In addition, part 1 focused on maximal TCL elongations that occurred during the application of loads, whereas the present study focused on residual TCL elongations once loads were removed, because this effect would be the more clinically significant and desirable result from any intervention used to treat patients with CTS. 
We have now also demonstrated that the actual changes in TCL length (measured by video) were approximately 63% of the changes in pin separation (measured by precision calipers). In other words, for every millimeter that the pins moved further apart above the skin, the TCL actually elongated 0.63 mm. This new result contrasts sharply with the results of part 1 in which we estimated this value to be only 38%.7 
In part 1,7 we used caliper measurements for both above-skin and at-ligament–level measures in two cadaver limbs dissected prior to applying static loads. In those two limbs, we dissected down to the TCL first, applied loads to the pins, and took direct measurements at both sites as the pins moved apart from each other. We directly observed (in the dissected state) that the measurements at ligament level were only about 38% of those taken above the skin. Based upon these observations in part 1,7 mean residual TCL elongation was calculated to be less than 1 mm, compared to 2.6 mm for the female TCLs in the present study. 
It now appears to have been inaccurate to apply the 38% value to the other five cadaver limbs that were tested intact in part 1,7 when the loads were applied to the pins prior to dissection. In the present study, it has become obvious that the TCL elongates in a different fashion when loaded after dissection compared to when it is loaded before dissection. Evidently, the surrounding tissue affects the manner in which the pins (and hence the bones and TCL) move during loading. There is more of a side-to-side parallel translation of the pins during loading when the surrounding tissue is left intact (Figure 11). 
Figure 11.
Above-skin vs below-skin transverse carpal ligament measurements (TCL): pure translation of pins (an unlikely outcome). Above-skin measurements reflect TCL elongation directly.
Figure 11.
Above-skin vs below-skin transverse carpal ligament measurements (TCL): pure translation of pins (an unlikely outcome). Above-skin measurements reflect TCL elongation directly.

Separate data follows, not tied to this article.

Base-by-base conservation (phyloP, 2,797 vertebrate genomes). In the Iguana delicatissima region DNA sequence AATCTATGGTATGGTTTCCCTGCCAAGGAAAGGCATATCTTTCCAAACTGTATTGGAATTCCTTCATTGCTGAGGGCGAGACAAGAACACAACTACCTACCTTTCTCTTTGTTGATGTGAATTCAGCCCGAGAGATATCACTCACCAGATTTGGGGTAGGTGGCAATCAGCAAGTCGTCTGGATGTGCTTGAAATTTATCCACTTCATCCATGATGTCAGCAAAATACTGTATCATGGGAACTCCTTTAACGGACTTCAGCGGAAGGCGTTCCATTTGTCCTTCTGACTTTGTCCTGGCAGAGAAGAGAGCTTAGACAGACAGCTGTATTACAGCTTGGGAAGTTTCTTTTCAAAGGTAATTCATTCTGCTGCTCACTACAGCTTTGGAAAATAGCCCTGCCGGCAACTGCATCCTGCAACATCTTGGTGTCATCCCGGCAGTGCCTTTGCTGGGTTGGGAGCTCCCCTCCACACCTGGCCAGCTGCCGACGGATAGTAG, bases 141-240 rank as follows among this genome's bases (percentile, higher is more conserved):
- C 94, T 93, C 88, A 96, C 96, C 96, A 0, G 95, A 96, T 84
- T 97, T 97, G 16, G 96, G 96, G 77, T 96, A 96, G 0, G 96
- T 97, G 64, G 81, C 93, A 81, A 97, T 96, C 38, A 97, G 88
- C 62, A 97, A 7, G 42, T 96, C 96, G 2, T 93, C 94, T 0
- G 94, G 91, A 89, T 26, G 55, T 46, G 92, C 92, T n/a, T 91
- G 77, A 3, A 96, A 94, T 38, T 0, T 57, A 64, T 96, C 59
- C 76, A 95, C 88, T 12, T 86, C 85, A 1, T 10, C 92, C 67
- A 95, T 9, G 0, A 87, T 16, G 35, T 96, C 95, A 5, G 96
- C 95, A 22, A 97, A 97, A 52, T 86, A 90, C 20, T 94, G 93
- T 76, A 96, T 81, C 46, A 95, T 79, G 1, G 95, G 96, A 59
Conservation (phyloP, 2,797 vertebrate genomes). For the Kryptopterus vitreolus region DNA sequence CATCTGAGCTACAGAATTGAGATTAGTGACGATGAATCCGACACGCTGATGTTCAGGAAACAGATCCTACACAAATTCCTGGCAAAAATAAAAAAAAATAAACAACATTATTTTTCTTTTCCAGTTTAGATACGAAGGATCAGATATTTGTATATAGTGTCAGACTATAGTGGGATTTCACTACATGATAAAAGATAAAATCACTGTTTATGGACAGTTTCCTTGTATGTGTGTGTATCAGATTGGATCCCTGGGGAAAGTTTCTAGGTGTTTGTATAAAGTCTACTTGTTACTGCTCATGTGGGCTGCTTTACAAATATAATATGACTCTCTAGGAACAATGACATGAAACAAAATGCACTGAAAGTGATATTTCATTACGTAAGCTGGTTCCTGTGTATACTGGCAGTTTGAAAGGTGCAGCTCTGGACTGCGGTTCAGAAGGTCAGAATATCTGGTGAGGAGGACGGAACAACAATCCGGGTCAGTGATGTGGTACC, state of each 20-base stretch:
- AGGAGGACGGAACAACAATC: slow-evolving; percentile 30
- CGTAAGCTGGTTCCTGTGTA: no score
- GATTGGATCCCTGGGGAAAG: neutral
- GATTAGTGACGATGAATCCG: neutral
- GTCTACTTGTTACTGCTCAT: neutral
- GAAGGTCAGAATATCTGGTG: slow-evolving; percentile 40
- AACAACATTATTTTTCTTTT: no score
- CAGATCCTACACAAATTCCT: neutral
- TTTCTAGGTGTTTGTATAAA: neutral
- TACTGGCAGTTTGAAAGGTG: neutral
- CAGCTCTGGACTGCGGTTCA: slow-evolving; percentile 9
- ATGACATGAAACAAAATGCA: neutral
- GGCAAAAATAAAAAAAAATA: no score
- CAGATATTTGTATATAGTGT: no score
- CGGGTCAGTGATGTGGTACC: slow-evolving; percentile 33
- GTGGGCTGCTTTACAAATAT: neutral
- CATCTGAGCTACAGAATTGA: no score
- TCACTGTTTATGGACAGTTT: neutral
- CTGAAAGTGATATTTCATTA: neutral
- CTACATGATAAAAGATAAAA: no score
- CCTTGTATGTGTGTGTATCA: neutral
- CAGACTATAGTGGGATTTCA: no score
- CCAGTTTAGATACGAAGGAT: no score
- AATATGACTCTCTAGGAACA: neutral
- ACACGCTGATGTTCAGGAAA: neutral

In contrast, when this tissue is removed, there is increased rotation of the pins that results in greater movement above the skin level (Figure 12), but relatively less widening of the TCA, with less bone separation and less TCL elongation. In any event, residual TCA widening obtained in part 1 was substantially less than that achieved in the present study among the female cadaver limbs. 
Figure 12.
Above-skin vs below-skin transverse carpal ligament measurements (TCL): combined translation and rotation of pins (a more likely outcome). The distance pins separate above the skin is greater than actual TCL elongation.
Figure 12.
Above-skin vs below-skin transverse carpal ligament measurements (TCL): combined translation and rotation of pins (a more likely outcome). The distance pins separate above the skin is greater than actual TCL elongation.
Another significant finding in the present study were sex differences in static and dynamic loading results. The difference in response by sex suggests a need for osteopathic researchers to quantify the elastic properties of ligaments in males and females so that we might establish reference ranges for the purposes of comparison. 
The primary investigator (B.M.S.) observed that male cadaver wrists were more resistant to OM. In general, the male wrists were noted to be larger, making it cumbersome and more difficult technically to apply OM optimally while working around the surgical pins. This technical challenge inherent to the study was particularly problematic when the primary investigator attempted to apply manipulation maneuver 4 to male wrists (Figure 4). 
In fact, we believe this difficulty partially explains the greater TCL strain (elongation) with OM in females. Because male TCLs were observed to be “thicker” in comparison to that of the females,7 and were less extensible according to the strain data, it is reasonable to presume that a 10 N load would have less effect on lengthening male TCLs than it could on a thinner and more extensible female TCL, thereby explaining the difference in response to static loading.